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Kaija Saariaho

Publisher: Chester Music

Château de l'âme (1996)
commissioned by Betty Freeman and Gérard Mortier for the 1996 Salzburg Festival
Work Notes
dedicated to the composer's daughter Aliisa and Dawn Upshaw
Chester Music Ltd
Soloist(s) and Orchestra
Year Composed
22 Minutes

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Programme Note
Kaija Saariaho Château de l'âme (1996)
Château de l'Âme sets texts from the Hinduism and Ancient Egyptian traditions. The first three sections come from Artharva Veda, one of the books of Veden, fundamental to the spiritualistic tradition of Hinduism. La liane (with reversed verse order in section 3) concerns the love between a man and a woman - its birth, continuation and constant renewal. A la terre, a collage of texts by Saariaho, is named after a Vedic prayer of the same title. The last two sections are based on Egyptian magic spells: Pour repousser l'esprit is a spell "to push back a spirit", and Les formules are extracts from spells used to heal children. The title Château de l'Âme comes from Saint Theresa of Avila's work of the same title.

The relationship between words and music in Château de l'Âme is a uniquely complex one. At one level, certain immanent structures in the poems are reflected in the music, such as the refrain "et ne t'écarte pas de moi!", which in La liane is sung always with the same melody by the solo soprano. Further to this, the ever-changing polyphony between soloist and chorus (with the notable exception of the central section, where the chorus is silent) shapes the work structurally and musically. At the opening of the work, for example, the chorus introduces the text by speaking certain parts of it prior to the entry of the solo soprano, a texture which is mirrored in Les formules where they shout brief extracts of the first verse whilst the soloist sings and recites the second verse. The very sound of the words shape the work: phonemes sung by the solo soprano and female voices merge into the orchestral texture and are developed in a similar fashion.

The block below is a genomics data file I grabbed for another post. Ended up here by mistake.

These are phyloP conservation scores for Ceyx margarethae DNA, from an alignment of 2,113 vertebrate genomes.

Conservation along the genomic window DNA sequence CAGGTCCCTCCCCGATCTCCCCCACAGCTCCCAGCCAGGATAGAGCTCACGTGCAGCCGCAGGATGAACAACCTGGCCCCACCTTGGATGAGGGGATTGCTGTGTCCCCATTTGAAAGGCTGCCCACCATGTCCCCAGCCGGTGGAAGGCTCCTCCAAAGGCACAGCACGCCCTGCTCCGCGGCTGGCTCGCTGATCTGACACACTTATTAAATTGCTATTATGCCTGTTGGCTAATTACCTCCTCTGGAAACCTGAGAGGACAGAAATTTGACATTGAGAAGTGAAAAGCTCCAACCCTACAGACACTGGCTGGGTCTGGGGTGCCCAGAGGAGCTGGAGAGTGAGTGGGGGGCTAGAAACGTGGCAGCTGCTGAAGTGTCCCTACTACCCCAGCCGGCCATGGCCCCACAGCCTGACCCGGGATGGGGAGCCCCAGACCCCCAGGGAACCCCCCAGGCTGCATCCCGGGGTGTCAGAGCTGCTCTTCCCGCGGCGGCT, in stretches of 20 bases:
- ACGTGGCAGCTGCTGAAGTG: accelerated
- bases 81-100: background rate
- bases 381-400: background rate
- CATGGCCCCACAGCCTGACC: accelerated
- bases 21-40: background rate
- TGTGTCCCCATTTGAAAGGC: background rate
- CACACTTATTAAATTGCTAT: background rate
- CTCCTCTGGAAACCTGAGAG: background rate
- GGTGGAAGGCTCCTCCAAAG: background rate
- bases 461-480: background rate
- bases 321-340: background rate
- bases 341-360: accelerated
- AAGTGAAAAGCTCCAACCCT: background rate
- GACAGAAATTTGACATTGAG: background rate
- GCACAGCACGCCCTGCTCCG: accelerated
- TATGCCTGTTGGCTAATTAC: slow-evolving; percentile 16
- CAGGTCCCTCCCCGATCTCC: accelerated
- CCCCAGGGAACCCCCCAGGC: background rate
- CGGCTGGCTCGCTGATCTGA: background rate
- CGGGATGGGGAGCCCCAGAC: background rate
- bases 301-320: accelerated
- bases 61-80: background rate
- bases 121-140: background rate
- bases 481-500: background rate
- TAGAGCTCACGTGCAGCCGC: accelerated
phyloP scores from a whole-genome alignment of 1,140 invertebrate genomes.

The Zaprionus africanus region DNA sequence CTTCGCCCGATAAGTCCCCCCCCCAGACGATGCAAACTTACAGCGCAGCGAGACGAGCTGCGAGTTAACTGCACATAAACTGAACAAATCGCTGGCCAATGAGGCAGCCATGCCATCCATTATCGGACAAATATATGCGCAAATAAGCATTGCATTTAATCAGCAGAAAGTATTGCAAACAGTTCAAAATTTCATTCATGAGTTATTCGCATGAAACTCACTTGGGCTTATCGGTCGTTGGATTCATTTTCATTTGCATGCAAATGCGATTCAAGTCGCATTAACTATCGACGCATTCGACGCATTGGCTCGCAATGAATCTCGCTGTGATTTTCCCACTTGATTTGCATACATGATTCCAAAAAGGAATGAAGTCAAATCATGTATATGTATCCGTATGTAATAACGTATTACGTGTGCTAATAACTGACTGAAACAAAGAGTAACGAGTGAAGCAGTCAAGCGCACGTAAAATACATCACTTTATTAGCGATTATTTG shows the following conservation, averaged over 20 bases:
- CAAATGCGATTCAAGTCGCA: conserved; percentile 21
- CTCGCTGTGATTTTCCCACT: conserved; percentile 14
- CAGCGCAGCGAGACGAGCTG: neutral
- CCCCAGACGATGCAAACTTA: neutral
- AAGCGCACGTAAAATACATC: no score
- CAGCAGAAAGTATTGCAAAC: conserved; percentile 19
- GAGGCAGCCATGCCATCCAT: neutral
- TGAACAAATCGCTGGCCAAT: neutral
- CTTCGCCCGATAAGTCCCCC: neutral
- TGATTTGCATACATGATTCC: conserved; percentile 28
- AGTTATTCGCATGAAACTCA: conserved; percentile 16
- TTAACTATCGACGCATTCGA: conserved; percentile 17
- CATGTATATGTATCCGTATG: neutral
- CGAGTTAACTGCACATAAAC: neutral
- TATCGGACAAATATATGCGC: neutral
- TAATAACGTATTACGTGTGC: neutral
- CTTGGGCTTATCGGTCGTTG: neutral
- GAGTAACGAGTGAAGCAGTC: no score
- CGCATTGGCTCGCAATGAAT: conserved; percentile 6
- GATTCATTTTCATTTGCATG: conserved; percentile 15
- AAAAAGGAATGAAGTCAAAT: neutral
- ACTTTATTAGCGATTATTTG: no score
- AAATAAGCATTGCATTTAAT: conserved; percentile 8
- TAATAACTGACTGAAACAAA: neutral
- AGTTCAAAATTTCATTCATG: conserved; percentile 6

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  • Ensemble
    Avanti! Orchestra / Finnish Radio Symphony Orchestra / BBC Symphony Orchestra
    Anssi Kattunen, cello / Dawn Upshaw, sorprano / Gidon Kremer, violin
    Esa-Pekka Salonen
    Sony Music:
The extraordinary and the magical are…something quite apart. They are moments that rest in the memory for a very long time. What is surprising is that one of those moments should have happened during a world premiere. Kaija Saariaho (born in 1952) is a Finnish composer whose Château de l'âme (title inspired by St Teresa of Avila) forms a serene and intimate unity of imperishable music. The five songs last almost 30 minutes, and the soprano (Dawn Upshaw), eight female voices (the impeccable intonation of the Arnold Schoenberg Choir), and orchestra gave a performance that passed like a sigh, evidence of a profound communication, all supported by melody from our time and with a measured, sensitive and knowledgeable orchestration: Saariaho acknowledges the influences of Tarkovski or Canetti. Not bad company. Her marvellous Salzburg piece was received with amazement and gratitude by an enraptured audience.
Juan Angel Vela del Campo, El Pais,01/08/1996
"The basic thematic materials are as sparse and elegant as an ascending or descending scale. The orchestration, shot through with trills, gives the music an ecstatic shimmer. The soprano is backed up not only by the orchestra but by an ensemble of eight female voices that extend the range of effects in clusters of sound that hover around the vocal line like a cloud. There is a New Age dimension to the piece, but there is far more texture, density, intelligence, and emotion in this music than in some of its popular counterparts."
Richard Dyer, Boston Globe,01/01/0001
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